“Hereinafter, The Painting”
I saw the fake one first, years ago, printed out in a report tacked on to a court filing out of New York City. There were two pictures on the first page, two sides of a painting, back and front. On the left, two rectangles, black over crimson on a background of lighter red. On the right, a wooden stretcher bisected by a crossbar. The edges of a canvas, folded over and stapled, were visible along the edge. There was a name on the back, too, and a date, written in fuzzy, impasto caps: “MARK ROTHKO/1956.”
It was the spring of 2013. I was thirty-one years old and had just moved in with the woman I would marry. I had come to Toronto two years earlier for a minimum wage magazine job at the tail end of a depression that had, for the fourth or fifth time in my twenties, scrambled my life and left me starting from what felt like scratch. Every story seemed like a last opportunity then, a last chance to prove something to myself, about who I could be and what I could do with my life.
Looking at that report, I didn’t know that it would be a story, though I thought it might be. I certainly didn’t think I’d be puzzling over it for the next eight years. It was written by a kind of fine art scientist named James Martin. It described his analysis of a 50-inch by 40-inch oil painting, Untitled, 1956. “Hereinafter” the report said, “the “Painting”.”
It was ten pages long. It broke down primers and pigments and binders. It looked at crossbar marks and the history of paint. It came to a stark conclusion. The painting, which the oldest art gallery in New York had sold to a Gucci magnate for $8.3 million, was a fraud. It wasn’t a Rothko. He didn’t paint it. Not “in 1956 or any other date.”
In November 2011, not long after he joined the New York Observer, a newspaper then owned by a thirty-year-old Jared Kushner, Michael H. Miller, an art reporter sitting on about $100,000 in student debt, received a short press release from the offices of M. Knoedler & Co., a 146-year-old art gallery on the Upper East Side. The note was barely three sentences long. It announced that, effective immediately, the gallery, which was older than the Metropolitan Museum of Art and had survived the Civil War and the Great Depression, would permanently close. The news, and the manner of its delivery, came as a shock in the New York art world and even inside the gallery itself. “It really seemed from the outside…like people just showed up that morning and had no idea that they were going to close,” Miller said.
Knoedler wasn’t the largest or the wealthiest gallery in New York. It wasn’t Gagosian, or Pace. But it was a fixture, in the city and the scene. “It was absolutely top tier, but a little bit like a dowager lady,” said Pepe Karmel, an art historian at NYU. Knoedler had been the gallery of choice for the robber barons of the 1920s. It exhibited and sold works by the likes of Edgar Degas and Édouard Manet. “Everything they did was first rate and top drawer,” Karmel, said. “It was a key part of New York City history.”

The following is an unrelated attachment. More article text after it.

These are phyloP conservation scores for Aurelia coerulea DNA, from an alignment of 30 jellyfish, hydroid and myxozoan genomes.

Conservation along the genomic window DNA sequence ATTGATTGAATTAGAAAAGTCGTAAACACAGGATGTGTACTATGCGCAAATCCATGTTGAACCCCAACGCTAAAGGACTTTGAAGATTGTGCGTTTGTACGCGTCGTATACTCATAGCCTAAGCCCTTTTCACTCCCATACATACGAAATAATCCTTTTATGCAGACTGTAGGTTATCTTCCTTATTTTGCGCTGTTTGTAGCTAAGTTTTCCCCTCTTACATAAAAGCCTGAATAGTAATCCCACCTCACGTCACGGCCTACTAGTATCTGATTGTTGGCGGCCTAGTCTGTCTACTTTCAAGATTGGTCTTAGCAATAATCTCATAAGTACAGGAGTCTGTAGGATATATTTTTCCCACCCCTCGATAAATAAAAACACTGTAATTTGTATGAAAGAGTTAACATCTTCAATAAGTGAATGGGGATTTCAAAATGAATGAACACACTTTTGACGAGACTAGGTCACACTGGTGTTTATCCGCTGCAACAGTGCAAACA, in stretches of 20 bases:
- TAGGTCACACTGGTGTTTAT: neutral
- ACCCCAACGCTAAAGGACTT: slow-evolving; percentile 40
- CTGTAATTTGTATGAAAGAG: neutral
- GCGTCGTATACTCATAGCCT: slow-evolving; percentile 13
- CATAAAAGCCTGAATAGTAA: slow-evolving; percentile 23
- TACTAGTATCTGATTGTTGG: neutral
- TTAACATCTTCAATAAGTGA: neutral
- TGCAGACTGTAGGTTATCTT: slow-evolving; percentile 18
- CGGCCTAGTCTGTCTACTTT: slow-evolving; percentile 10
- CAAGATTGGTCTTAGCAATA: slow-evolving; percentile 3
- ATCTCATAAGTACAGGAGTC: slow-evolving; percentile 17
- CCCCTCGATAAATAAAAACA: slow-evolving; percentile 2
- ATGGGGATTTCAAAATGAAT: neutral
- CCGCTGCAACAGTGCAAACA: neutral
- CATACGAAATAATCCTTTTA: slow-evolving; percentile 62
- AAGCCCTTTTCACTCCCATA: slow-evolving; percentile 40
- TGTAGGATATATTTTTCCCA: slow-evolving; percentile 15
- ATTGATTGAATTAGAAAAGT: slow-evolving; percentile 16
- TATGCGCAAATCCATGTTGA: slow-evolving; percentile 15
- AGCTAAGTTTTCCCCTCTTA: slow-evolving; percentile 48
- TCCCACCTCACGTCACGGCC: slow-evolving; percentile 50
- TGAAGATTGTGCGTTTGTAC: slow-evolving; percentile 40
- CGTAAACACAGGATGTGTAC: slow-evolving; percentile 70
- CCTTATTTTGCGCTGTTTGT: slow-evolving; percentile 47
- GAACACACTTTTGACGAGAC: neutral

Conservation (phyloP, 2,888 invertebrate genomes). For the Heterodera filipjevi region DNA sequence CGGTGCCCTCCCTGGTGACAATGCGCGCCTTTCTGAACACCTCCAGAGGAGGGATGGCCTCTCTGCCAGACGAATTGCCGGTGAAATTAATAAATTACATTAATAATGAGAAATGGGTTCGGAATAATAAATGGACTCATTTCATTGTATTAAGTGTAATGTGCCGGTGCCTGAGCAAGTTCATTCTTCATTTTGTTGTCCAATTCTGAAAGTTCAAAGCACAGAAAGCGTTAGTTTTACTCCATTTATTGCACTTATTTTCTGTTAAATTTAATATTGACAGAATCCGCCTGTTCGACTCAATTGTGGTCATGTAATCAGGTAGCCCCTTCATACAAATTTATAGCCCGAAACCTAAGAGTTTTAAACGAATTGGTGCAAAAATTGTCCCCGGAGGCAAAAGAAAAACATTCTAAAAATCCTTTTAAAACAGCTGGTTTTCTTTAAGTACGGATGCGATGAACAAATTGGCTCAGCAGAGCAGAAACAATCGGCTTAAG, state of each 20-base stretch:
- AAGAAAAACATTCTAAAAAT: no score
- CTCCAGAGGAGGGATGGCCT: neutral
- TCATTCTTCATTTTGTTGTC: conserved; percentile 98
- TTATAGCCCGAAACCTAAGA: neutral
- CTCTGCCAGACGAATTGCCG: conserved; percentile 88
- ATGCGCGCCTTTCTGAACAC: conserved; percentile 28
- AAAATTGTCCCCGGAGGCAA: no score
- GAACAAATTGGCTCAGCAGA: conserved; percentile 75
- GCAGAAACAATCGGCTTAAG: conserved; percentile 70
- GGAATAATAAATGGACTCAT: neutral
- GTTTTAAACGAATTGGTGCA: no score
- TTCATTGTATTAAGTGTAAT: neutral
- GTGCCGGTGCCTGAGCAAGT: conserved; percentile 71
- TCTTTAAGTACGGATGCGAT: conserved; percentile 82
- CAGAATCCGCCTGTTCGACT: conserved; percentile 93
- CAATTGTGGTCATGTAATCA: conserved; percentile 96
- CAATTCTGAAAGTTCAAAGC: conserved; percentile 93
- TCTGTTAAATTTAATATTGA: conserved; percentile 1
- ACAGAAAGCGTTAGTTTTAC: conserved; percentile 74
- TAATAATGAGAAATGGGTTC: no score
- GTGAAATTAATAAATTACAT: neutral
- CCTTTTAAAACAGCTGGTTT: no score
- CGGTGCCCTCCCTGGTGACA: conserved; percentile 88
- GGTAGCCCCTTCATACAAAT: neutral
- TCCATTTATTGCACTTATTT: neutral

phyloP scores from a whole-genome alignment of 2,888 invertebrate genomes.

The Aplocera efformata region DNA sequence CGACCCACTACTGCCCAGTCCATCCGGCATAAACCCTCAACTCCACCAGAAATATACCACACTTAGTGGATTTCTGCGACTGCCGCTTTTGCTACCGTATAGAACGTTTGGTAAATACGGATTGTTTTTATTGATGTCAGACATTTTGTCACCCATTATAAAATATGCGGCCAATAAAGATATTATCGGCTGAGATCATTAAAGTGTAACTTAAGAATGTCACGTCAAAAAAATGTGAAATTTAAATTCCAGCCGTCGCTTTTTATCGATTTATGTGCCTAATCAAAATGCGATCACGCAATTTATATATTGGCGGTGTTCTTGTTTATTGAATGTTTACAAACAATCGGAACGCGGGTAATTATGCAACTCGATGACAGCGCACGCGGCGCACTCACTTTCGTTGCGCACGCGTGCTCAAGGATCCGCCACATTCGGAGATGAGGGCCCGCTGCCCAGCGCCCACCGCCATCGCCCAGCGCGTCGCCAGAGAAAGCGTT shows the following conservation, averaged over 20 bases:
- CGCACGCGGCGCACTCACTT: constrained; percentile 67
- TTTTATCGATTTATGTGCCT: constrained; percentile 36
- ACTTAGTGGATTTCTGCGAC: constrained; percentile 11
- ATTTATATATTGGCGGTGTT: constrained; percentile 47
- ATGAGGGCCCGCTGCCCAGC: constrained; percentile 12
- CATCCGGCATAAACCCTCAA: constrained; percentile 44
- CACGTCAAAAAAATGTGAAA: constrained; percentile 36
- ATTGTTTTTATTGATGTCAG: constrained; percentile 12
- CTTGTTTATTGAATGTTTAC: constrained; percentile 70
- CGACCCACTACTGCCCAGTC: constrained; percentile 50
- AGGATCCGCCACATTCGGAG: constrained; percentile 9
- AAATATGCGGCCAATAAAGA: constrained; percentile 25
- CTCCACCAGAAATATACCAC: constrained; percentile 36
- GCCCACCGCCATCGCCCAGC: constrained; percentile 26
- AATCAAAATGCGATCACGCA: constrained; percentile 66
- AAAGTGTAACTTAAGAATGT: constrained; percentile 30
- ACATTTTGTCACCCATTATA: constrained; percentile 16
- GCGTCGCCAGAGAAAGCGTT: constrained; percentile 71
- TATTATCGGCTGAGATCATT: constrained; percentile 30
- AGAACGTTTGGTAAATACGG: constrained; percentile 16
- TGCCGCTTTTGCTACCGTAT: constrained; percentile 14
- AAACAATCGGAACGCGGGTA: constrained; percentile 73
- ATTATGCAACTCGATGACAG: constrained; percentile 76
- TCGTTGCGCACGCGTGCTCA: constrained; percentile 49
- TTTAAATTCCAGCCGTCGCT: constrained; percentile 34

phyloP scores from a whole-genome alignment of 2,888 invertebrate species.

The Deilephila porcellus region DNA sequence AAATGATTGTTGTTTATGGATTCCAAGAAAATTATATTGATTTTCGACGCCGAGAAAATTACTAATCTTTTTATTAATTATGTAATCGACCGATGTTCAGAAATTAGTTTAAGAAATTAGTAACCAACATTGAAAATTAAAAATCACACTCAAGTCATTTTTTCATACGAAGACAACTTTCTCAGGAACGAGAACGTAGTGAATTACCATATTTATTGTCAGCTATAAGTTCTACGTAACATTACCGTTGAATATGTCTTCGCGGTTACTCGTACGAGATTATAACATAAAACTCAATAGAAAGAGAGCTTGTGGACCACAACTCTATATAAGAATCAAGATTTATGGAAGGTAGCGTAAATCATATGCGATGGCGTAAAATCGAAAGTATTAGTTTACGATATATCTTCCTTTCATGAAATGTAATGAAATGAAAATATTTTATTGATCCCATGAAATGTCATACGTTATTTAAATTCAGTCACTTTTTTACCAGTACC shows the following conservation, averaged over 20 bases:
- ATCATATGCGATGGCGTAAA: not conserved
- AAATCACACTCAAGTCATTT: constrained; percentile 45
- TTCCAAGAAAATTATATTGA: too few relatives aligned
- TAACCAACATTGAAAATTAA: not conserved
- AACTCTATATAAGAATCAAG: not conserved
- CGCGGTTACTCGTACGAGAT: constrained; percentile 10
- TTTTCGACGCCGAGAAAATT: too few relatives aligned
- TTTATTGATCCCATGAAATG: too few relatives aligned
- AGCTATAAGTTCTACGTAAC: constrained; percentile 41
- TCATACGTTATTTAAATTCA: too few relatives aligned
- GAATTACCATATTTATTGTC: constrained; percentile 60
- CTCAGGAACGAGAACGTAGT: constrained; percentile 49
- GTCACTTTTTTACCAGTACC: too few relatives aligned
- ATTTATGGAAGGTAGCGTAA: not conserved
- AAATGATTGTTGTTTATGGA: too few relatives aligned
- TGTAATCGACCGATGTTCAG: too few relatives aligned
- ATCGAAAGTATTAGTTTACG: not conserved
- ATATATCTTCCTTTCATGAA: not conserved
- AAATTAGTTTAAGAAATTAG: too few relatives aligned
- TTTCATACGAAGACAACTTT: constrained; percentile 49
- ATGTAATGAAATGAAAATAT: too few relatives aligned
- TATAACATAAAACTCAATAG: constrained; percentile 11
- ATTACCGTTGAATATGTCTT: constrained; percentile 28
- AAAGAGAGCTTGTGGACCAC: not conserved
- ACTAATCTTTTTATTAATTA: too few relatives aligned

That’s what made the sudden closure so strange. The recession was over. The high-end art market was booming. The very rich, the only customers who really matter in art, were doing fine. And in the space of three sentences, with no forewarning, in the middle of an exhibition, the oldest, most storied gallery in the city was done. “A lot of galleries at that time were closing, but nothing of the stature of Knoedler. That seemed kind of impossible,” Miller said. “It was clear that there was something fishy there.”
What struck me first, when I finally saw the real thing, was the scale: a massive plane of orange and red that filled my field of vision, an empire of rectangles and colours on a Dallas wall. At the edges, in between the blocks, were whole border worlds of porous fades. Everything bled into everything else. Nothing was contained. I had always known art as something you approached, something you peered at and “hmm’d.” The Rothko wasn’t like that. It loomed. It leaned into me. It occupied space. “It’s not easy,” Rothko’s son, Christopher, told me years later. “He really asks a lot of you. And the more you’re willing to put in, the more you’re going to get out.”
In the fall of 2004, Domenico De Sole, a fashion kingpin who ran Gucci for ten years and later co-founded Tom Ford, approached the Knoedler Gallery with his wife Eleanor. De Sole, who later became the chairman of Sotheby’s auction house, was, along with his wife, a noted collector of what might be considered the art of the regular rich—very expensive, first-class work that is a level below the most famous names.
The De Soles went to Knoedler because they were interested in acquiring a work by Sean Scully, an Irish-American abstract artist known for his large, colourful images of bars and squares. Knoedler didn’t have any Scullys; the gallery wasn’t doing well with living artists. But Ann Freedman, Knoedler’s president, did offer to show the De Soles something better. In her office, she said, she had a newly discovered work by Mark Rothko, one of Scully’s forbearers and perhaps the most acclaimed American artist of the 20th century.
By any rational measure, the De Soles were and are very rich. But that doesn’t mean they’re necessarily Mark Rothko rich. A single Rothko sold at auction in 2007 for $72.8 million. The record price paid for a Scully was about $1.7 million. The Rothko Freedman showed the De Soles that day wasn’t prime, exactly. It was on the smaller side, about 4 feet by 3.5 feet. But it was painted in 1956, in the middle of Rothko’s classic period. It was an arresting crimson, black and red. It was on canvas and it was in impeccable condition. Given all that, the multimillion dollar price Knoedler offered was something of a steal.